When Milosevic captured the state and tore up the Yugoslav federation in the early 1990s he cunningly exploited Russia to defend himself against Western pressure. He needed Boris Yeltsin to demonstrate that Serbia was not alone while carving up territories in neighboring republics to create an ethnically homogenous state.


In turn, Yeltsin needed Milosevic to trumpet that Russia was still a major power even though it had lost its satellites and the Soviet Union had disintegrated. Belgrade played on Russia's superpower lust while Moscow manipulated Serbia's mini-imperialist dreams. With Belgrade's insistence, Russia was involved in all the post-Yugoslav peace settlements.

But unlike Milosevic, who manipulated Russia to his advantage, Serbian nationalists today seem naive and gullible. Nikolic once asserted that he would prefer to see Serbia as a Russian province rather than as a member of the EU. The Kremlin now views Serbia as a useful surrogate in the middle of the Balkans, where even its traditional ally, Bulgaria, has joined NATO and rejected several exploitative Russian energy deals.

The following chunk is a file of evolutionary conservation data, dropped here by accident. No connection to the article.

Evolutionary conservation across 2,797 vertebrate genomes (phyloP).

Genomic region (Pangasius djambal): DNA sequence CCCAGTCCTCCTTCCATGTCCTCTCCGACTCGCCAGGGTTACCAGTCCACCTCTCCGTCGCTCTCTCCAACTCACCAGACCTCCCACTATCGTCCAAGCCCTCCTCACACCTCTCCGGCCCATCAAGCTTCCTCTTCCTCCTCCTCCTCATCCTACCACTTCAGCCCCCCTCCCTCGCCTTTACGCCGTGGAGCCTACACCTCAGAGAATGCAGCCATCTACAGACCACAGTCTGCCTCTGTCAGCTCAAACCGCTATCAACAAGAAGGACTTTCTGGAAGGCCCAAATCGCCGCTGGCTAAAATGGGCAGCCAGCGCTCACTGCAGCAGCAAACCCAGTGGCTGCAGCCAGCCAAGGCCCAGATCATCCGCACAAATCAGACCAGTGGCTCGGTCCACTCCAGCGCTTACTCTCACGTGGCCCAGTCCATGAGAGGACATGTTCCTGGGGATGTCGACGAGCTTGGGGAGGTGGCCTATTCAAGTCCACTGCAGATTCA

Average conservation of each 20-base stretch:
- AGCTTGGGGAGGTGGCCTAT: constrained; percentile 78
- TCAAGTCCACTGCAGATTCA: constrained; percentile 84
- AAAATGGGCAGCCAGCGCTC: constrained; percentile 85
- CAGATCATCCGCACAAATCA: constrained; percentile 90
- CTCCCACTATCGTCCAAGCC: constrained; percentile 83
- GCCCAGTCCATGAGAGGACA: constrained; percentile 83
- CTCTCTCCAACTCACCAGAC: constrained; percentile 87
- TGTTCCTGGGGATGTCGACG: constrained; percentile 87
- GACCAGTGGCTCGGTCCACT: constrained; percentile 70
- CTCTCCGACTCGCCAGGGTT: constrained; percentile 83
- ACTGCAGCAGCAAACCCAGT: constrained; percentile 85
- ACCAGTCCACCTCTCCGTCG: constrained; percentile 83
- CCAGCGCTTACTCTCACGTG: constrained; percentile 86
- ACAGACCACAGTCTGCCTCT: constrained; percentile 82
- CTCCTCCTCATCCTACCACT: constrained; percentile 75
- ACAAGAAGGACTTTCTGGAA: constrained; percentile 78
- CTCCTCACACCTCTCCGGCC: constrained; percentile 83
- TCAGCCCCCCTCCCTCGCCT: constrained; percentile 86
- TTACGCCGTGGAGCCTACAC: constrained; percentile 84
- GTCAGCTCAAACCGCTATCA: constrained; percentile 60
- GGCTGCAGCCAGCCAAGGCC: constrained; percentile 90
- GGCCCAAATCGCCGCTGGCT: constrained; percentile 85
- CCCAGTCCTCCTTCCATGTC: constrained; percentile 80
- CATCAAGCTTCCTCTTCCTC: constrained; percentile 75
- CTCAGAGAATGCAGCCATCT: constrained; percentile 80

Serbia is promoted by the Kremlin as a bastion against American influence throughout Southeastern Europe. Combining pressure, incentive, and blackmail, Russian officials have warned Belgrade that any move toward NATO membership would result in a loss of Russian support for not recognizing Kosovo. Moscow would also prefer that Belgrade remain outside the EU to avoid implementing its legal standards, especially in business transparency. Instead, Moscow proposes that Serbia join its opaque Eurasian economic bloc.


While in Moscow, Nikolic also claimed that he may recognize South Ossetia and Abkhazia as independent states despite Georgia’s protests. Serbia’s parliament will evidently consider formal recognition during the coming weeks. Moscow has tried to entice and cajole various allies into recognizing the two breakaway territories, with almost no success. Although Serbia may calculate it will gain substantial Russian loans as a reward, such recognition will further dent its EU aspirations.


Nikolic took his begging bowl to Moscow seeking an $800 million loan, as Russia had previously promised a $1 billion dispersal but has delivered only $200 million so far. But the new Serbian government must carefully read the conditions of any loan. Russia is not dispensing charity; it is seeking to create political dependence and to control Serbia's energy infrastructure as its state companies develop pipeline projects across the Balkans. It is Belgrade's responsibility to make sure that the undying love that Nikolic has declared for Russia on behalf of the Serbian people does not result in Serbia becoming a victim of date rape.

Janusz Bugajski is a senior associate at the Center for Strategic and International Studies in Washington, D.C. This commentary originally appeared on The Ukrainian Week.